Local take-out joints are hawking cuisine that would make Michael Pollan proud. Grass-fed burgers paired with house-made ketchup, organic quesadillas with free-range chicken, and heaping salads packed with organic veggies are on the menu in fast food restaurants all over San Francisco. And while local parents take it for granted that their kiddos eat organic French fries, visitors to San Francisco are smitten that they can indulge in guilt-free hot dogs without breaking the bank.
In a city full of on the go locavores, innovative San Francisco foodies have found a way to bring the farm to table movement to the take-out crowd, without sacrificing the quality of the meal. When Chef Alison Rowe realized that the work crowd needed a place to grab “clean, locally grown food,” she created SoMa’s Harvest and Rowe. Nearly a decade later it has become a hub for farm-fresh sandwiches served to iPhone-toting business types and Rowe seems to have started a revolution.
Similarly, in 2005 Matthew Guelke and Mark Lewis were searching for an “easy way to eat affordable 100% organic food in a casual setting” says co-owner of Plant Cafe Lewis. Four locations later, including one in the new Terminal 2 at SFO, and two more on the way, it seems their vision of bringing “Flexitarian menus” (Referring to eaters who dine in groups and need a flexible menu that might include wheat free, dairy free, egg free, mammal free, organic poultry and sustainable seafood) to folks in the Bay Area has been very well received. Their recipe for success? Serve “fast, casual and affordable items like the famous Plant Burger (which they sell over 10K a month)” and do it well.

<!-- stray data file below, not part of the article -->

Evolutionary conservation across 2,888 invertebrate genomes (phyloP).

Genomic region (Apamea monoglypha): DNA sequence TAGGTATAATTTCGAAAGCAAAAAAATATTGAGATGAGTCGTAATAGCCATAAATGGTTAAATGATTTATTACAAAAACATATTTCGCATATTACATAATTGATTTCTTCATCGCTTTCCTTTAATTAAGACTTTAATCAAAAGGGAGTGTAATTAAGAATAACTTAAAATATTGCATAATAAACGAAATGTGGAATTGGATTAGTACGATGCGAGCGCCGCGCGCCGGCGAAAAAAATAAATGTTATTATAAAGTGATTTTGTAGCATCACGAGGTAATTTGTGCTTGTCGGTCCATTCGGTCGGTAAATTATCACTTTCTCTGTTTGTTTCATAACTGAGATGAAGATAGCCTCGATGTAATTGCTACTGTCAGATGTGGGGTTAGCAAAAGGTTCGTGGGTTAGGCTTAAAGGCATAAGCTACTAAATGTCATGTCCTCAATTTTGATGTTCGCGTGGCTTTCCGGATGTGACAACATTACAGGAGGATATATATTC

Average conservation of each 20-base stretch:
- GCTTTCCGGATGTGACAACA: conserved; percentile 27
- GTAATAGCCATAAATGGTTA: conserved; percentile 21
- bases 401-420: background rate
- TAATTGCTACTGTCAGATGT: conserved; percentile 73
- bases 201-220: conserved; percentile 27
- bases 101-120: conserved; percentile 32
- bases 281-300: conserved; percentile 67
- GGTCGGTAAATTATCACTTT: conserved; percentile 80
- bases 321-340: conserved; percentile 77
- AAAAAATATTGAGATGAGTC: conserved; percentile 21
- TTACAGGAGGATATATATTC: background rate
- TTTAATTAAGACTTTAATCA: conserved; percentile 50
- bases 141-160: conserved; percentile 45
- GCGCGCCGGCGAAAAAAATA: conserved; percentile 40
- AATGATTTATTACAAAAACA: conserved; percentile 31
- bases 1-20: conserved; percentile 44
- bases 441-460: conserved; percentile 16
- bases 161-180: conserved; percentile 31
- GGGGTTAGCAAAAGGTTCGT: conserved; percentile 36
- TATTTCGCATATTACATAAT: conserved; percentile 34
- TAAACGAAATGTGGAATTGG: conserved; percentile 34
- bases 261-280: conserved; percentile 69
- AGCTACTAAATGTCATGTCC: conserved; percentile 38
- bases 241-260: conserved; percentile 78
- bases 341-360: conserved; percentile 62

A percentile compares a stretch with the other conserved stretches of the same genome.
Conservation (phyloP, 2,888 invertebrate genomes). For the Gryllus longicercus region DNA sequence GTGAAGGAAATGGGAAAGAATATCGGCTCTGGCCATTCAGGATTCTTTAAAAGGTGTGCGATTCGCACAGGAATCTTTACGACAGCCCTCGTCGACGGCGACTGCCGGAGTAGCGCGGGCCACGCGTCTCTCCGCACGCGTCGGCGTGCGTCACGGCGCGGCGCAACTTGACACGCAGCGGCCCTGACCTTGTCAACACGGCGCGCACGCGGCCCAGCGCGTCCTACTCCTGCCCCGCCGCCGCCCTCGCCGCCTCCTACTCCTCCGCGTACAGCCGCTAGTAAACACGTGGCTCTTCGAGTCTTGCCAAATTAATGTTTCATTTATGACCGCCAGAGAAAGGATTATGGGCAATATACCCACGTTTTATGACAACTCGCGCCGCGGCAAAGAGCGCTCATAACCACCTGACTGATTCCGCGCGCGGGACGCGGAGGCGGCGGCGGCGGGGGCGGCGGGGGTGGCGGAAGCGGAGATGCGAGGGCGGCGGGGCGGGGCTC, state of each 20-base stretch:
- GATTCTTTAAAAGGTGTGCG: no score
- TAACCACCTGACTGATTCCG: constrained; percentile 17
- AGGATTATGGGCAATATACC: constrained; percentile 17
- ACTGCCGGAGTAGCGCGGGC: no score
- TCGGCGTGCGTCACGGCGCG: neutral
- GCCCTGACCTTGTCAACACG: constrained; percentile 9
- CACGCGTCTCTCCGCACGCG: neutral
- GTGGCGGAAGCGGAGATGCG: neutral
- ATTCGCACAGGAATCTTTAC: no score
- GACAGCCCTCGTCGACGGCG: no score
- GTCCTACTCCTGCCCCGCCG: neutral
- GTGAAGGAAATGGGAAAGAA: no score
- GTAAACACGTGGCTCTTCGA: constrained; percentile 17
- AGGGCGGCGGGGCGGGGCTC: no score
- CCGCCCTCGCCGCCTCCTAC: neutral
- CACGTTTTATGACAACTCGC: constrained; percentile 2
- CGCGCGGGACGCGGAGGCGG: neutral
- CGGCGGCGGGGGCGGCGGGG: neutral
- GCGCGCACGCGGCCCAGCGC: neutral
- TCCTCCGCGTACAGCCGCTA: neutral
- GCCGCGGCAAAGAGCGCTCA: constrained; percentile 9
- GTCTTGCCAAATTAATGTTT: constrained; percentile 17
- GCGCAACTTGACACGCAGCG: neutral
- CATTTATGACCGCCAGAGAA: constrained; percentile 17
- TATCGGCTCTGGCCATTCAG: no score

Now it seems everywhere you look, you’ll find a fast food joint hawking organic takeout. But these new eateries don’t just talk the talk. At Mixt Greens, the “eco-gourmet” aesthetic spans from the fresh produce packed into creative salads to the 100% compostable take-away containers and compost program. Even better, this San Francisco-based company keeps things local by trying to source its organic food from within 150 miles of each location.
But it is not all health food on the menu. You can score a big ole burger and fries, at the wildly popular Super Duper, where grass-fed Niman Ranch burgers, house-made pickles, and crispy fries are on the menu. It’s the kind of burger stop you remember from childhood, one that one local parent said he “doesn’t feel bad about offering his kids, even after reading Fast Food Nation.”
Finally at the recently opened Prather Ranch American Eatery the slow food crowd congregates for what a Los Angeles acupuncturist friend calls, “the best organic hot dog on the planet.” Prather Ranch meats are sustainable and their animals are treated humanely—and they know it because it all comes from their farm. “The trend is growing,” says San Francisco dad, Eddie Broitman. “People want to know that the food they are eating is clean. When you can know that a hot dog came from a responsible place, why would you go anywhere else?”